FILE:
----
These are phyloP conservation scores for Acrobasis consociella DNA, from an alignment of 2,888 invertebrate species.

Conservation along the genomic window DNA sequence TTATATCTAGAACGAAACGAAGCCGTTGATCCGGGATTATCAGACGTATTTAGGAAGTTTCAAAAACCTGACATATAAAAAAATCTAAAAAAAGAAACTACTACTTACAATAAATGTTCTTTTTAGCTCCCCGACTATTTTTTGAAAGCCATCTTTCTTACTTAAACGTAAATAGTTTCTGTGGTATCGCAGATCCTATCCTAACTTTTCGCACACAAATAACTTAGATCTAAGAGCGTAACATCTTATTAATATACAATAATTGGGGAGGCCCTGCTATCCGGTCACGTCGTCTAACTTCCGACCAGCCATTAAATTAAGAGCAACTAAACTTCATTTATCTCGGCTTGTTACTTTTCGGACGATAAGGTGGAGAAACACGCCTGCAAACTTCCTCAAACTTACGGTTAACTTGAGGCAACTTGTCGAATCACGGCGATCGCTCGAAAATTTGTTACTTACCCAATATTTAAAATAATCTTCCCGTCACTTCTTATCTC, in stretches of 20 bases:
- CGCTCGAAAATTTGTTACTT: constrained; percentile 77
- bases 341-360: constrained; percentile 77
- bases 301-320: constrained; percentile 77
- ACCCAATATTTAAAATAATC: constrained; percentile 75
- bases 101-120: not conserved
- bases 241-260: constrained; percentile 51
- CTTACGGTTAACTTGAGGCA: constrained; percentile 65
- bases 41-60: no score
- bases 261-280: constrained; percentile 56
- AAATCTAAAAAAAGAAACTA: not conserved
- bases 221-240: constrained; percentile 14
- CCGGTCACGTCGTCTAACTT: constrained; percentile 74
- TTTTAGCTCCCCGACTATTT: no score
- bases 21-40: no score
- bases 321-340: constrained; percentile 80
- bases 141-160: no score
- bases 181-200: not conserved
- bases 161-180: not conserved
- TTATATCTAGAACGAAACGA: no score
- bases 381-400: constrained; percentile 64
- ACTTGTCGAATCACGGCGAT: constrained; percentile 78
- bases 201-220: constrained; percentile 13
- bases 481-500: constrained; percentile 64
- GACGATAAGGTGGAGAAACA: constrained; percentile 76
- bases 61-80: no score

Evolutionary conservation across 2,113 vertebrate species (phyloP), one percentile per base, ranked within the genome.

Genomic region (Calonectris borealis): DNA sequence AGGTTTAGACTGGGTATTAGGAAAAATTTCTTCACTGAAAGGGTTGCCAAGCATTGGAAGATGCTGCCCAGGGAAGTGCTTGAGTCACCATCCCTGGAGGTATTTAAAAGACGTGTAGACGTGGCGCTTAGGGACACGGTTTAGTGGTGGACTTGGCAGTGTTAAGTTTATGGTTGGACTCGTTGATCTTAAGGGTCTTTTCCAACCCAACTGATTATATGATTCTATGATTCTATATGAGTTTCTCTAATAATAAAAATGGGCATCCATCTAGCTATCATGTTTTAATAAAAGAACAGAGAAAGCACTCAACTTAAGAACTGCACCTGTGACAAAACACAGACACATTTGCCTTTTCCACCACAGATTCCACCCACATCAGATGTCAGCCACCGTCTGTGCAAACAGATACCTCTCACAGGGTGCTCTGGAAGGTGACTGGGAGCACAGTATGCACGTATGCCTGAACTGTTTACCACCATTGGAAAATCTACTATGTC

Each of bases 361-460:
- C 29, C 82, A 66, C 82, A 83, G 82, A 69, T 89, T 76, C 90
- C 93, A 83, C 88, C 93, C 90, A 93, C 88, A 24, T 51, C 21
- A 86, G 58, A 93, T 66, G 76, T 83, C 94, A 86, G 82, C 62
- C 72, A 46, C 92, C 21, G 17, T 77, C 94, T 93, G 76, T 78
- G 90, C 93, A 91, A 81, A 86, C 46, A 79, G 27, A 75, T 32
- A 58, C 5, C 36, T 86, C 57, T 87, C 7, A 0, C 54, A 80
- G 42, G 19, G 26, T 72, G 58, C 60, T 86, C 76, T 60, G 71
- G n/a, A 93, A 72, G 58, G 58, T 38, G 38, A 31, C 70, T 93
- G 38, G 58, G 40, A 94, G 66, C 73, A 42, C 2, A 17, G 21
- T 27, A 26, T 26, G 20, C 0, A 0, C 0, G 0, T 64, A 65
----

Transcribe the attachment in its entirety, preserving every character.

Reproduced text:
These are phyloP conservation scores for Acrobasis consociella DNA, from an alignment of 2,888 invertebrate species.

Conservation along the genomic window DNA sequence TTATATCTAGAACGAAACGAAGCCGTTGATCCGGGATTATCAGACGTATTTAGGAAGTTTCAAAAACCTGACATATAAAAAAATCTAAAAAAAGAAACTACTACTTACAATAAATGTTCTTTTTAGCTCCCCGACTATTTTTTGAAAGCCATCTTTCTTACTTAAACGTAAATAGTTTCTGTGGTATCGCAGATCCTATCCTAACTTTTCGCACACAAATAACTTAGATCTAAGAGCGTAACATCTTATTAATATACAATAATTGGGGAGGCCCTGCTATCCGGTCACGTCGTCTAACTTCCGACCAGCCATTAAATTAAGAGCAACTAAACTTCATTTATCTCGGCTTGTTACTTTTCGGACGATAAGGTGGAGAAACACGCCTGCAAACTTCCTCAAACTTACGGTTAACTTGAGGCAACTTGTCGAATCACGGCGATCGCTCGAAAATTTGTTACTTACCCAATATTTAAAATAATCTTCCCGTCACTTCTTATCTC, in stretches of 20 bases:
- CGCTCGAAAATTTGTTACTT: constrained; percentile 77
- bases 341-360: constrained; percentile 77
- bases 301-320: constrained; percentile 77
- ACCCAATATTTAAAATAATC: constrained; percentile 75
- bases 101-120: not conserved
- bases 241-260: constrained; percentile 51
- CTTACGGTTAACTTGAGGCA: constrained; percentile 65
- bases 41-60: no score
- bases 261-280: constrained; percentile 56
- AAATCTAAAAAAAGAAACTA: not conserved
- bases 221-240: constrained; percentile 14
- CCGGTCACGTCGTCTAACTT: constrained; percentile 74
- TTTTAGCTCCCCGACTATTT: no score
- bases 21-40: no score
- bases 321-340: constrained; percentile 80
- bases 141-160: no score
- bases 181-200: not conserved
- bases 161-180: not conserved
- TTATATCTAGAACGAAACGA: no score
- bases 381-400: constrained; percentile 64
- ACTTGTCGAATCACGGCGAT: constrained; percentile 78
- bases 201-220: constrained; percentile 13
- bases 481-500: constrained; percentile 64
- GACGATAAGGTGGAGAAACA: constrained; percentile 76
- bases 61-80: no score

Evolutionary conservation across 2,113 vertebrate species (phyloP), one percentile per base, ranked within the genome.

Genomic region (Calonectris borealis): DNA sequence AGGTTTAGACTGGGTATTAGGAAAAATTTCTTCACTGAAAGGGTTGCCAAGCATTGGAAGATGCTGCCCAGGGAAGTGCTTGAGTCACCATCCCTGGAGGTATTTAAAAGACGTGTAGACGTGGCGCTTAGGGACACGGTTTAGTGGTGGACTTGGCAGTGTTAAGTTTATGGTTGGACTCGTTGATCTTAAGGGTCTTTTCCAACCCAACTGATTATATGATTCTATGATTCTATATGAGTTTCTCTAATAATAAAAATGGGCATCCATCTAGCTATCATGTTTTAATAAAAGAACAGAGAAAGCACTCAACTTAAGAACTGCACCTGTGACAAAACACAGACACATTTGCCTTTTCCACCACAGATTCCACCCACATCAGATGTCAGCCACCGTCTGTGCAAACAGATACCTCTCACAGGGTGCTCTGGAAGGTGACTGGGAGCACAGTATGCACGTATGCCTGAACTGTTTACCACCATTGGAAAATCTACTATGTC

Each of bases 361-460:
- C 29, C 82, A 66, C 82, A 83, G 82, A 69, T 89, T 76, C 90
- C 93, A 83, C 88, C 93, C 90, A 93, C 88, A 24, T 51, C 21
- A 86, G 58, A 93, T 66, G 76, T 83, C 94, A 86, G 82, C 62
- C 72, A 46, C 92, C 21, G 17, T 77, C 94, T 93, G 76, T 78
- G 90, C 93, A 91, A 81, A 86, C 46, A 79, G 27, A 75, T 32
- A 58, C 5, C 36, T 86, C 57, T 87, C 7, A 0, C 54, A 80
- G 42, G 19, G 26, T 72, G 58, C 60, T 86, C 76, T 60, G 71
- G n/a, A 93, A 72, G 58, G 58, T 38, G 38, A 31, C 70, T 93
- G 38, G 58, G 40, A 94, G 66, C 73, A 42, C 2, A 17, G 21
- T 27, A 26, T 26, G 20, C 0, A 0, C 0, G 0, T 64, A 65